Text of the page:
AMAZON LINK

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review 2018-06-15 18:14
Book Review: The Devil in the White City
The Devil in the White City: Murder, Magic, and Madness at the Fair That Changed America - Erik Larson

Book: The Devil in the White City

 

Author: Erik Larson

 

Genre: Non-Fiction/Historical/True Crime

 

Summary: Bringing Chicago circa 1893 to vivid life, Erik Larson's spellbinding bestseller intertwines the true tale of two men - the brilliant architect behind the legendary 1893 World's Fair, striving to secure America's place in the world; and the cunning serial killer who used the fair to lure his victims to their death. Combining meticulous research with nail-biting storytelling, Erik Larson has crafted a narrative with all the wonder of newly discovered history and the thrills of the best fiction. - Vintage Books, 2003.

 

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review 2018-05-15 17:40
My ninety-ninth podcast is up!
Barbarians in the Greek and Roman World - Erik Jensen

Podcast #99 is up on the New Books Network website! In it, I interview historian Erik Jensen about his book on the idea of barbarians in the ancient world and the insights they offer into Greek and Roman concepts of identity. Enjoy!

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review 2017-12-02 09:16
Damaged youth.
Roam - Erik Therme

Why am I finding this audiobook so hard to review? I finished it over an hour ago and haven't been able to put pen to paper to express my feelings. I'm thinking it must be down to the characters, they all seemed so lost and sad, dragged down by their dismal pasts. I guess I'm feeling 'there but for the grace of God....'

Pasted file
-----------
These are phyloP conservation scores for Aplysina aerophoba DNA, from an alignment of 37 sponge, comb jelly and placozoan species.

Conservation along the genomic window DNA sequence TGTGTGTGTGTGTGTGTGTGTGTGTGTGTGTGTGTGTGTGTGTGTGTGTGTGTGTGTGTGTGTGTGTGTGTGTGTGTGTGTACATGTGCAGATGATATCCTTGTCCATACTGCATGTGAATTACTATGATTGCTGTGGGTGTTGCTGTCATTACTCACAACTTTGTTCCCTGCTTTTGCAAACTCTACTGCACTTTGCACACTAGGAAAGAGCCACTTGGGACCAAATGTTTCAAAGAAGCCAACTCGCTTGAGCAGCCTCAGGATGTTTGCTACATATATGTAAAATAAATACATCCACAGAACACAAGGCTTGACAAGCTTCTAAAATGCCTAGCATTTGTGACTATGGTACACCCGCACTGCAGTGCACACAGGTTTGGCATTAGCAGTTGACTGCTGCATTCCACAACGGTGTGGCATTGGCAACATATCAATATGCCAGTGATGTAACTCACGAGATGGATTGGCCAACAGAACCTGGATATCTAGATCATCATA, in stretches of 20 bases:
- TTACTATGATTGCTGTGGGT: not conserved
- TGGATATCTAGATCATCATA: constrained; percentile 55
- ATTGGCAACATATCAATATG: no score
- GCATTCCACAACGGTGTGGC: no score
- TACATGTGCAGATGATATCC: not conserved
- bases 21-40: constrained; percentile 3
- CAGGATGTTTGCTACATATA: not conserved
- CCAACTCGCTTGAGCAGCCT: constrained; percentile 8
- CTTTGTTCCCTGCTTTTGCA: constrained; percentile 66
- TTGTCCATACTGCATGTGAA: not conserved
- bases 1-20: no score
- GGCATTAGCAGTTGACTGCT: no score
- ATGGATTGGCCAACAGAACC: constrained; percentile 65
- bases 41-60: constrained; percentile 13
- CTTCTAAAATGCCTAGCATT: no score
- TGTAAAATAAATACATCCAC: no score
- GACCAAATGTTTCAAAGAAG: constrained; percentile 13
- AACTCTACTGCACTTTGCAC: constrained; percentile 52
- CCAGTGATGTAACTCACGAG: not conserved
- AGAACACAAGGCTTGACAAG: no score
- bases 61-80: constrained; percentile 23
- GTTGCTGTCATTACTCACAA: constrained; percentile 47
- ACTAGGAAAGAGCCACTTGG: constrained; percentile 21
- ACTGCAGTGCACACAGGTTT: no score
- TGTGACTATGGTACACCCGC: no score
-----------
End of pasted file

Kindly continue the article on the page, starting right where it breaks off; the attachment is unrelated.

During the passing of one night we meet Sarah and Matt, broken down in her car on her 21st birthday, Kevin...and Scott. All living their lives in the middle of the night, somewhere in a run-down area of America. All lost souls in their own way. 

A night that will have a profound effect on all four characters, for better or worse.

Finally, day breaks and the story draws to a close.

 

Almost a five star book, just a bit confusing early on, as to who was who and why the characters had suddenly switched in the narrative.

 

Finally, my review would not be complete without mentioning the excellent narration by Joe Hempel, who let me forget completely that I was listening to him at all.

 

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text 2017-11-29 21:06
Erster Satz | Andrzej Sapkowski: Der Schwalbenturm
Der Schwalbenturm (Hexer, #4) - Andrzej Sapkowski,Erik Simon

Wie allgemein bekannt, dreht sich das Weltall - wie auch das Leben - im Kreis.

 

Es ist ein Rad, auf dessen Felgen acht magische Punkte markiert sind, die eine ganze Umdrehung ergeben, also den Jahreszyklus. Diese Punkte, die sich auf der Radfelge paarweise genau gegenüber liegen, sind: Imbaelk oder die Knospung, Lammas oder die Reife, Belleteyn oder die Blüte und Saovine oder das Absterben. Auf dem Rad sind auch die beiden Sonnenwenden bezeichnet, Midinvaerne im Winter und Midaëte im Sommer. Des Weiteren gibt es die beiden Tagundnachtgleichen, Beith im Frühjahr und Velen im Herbst. Diese Daten teilen den Radumfang in acht Teile - und so wir im Elfenkalender auch das Jahr unterteilt.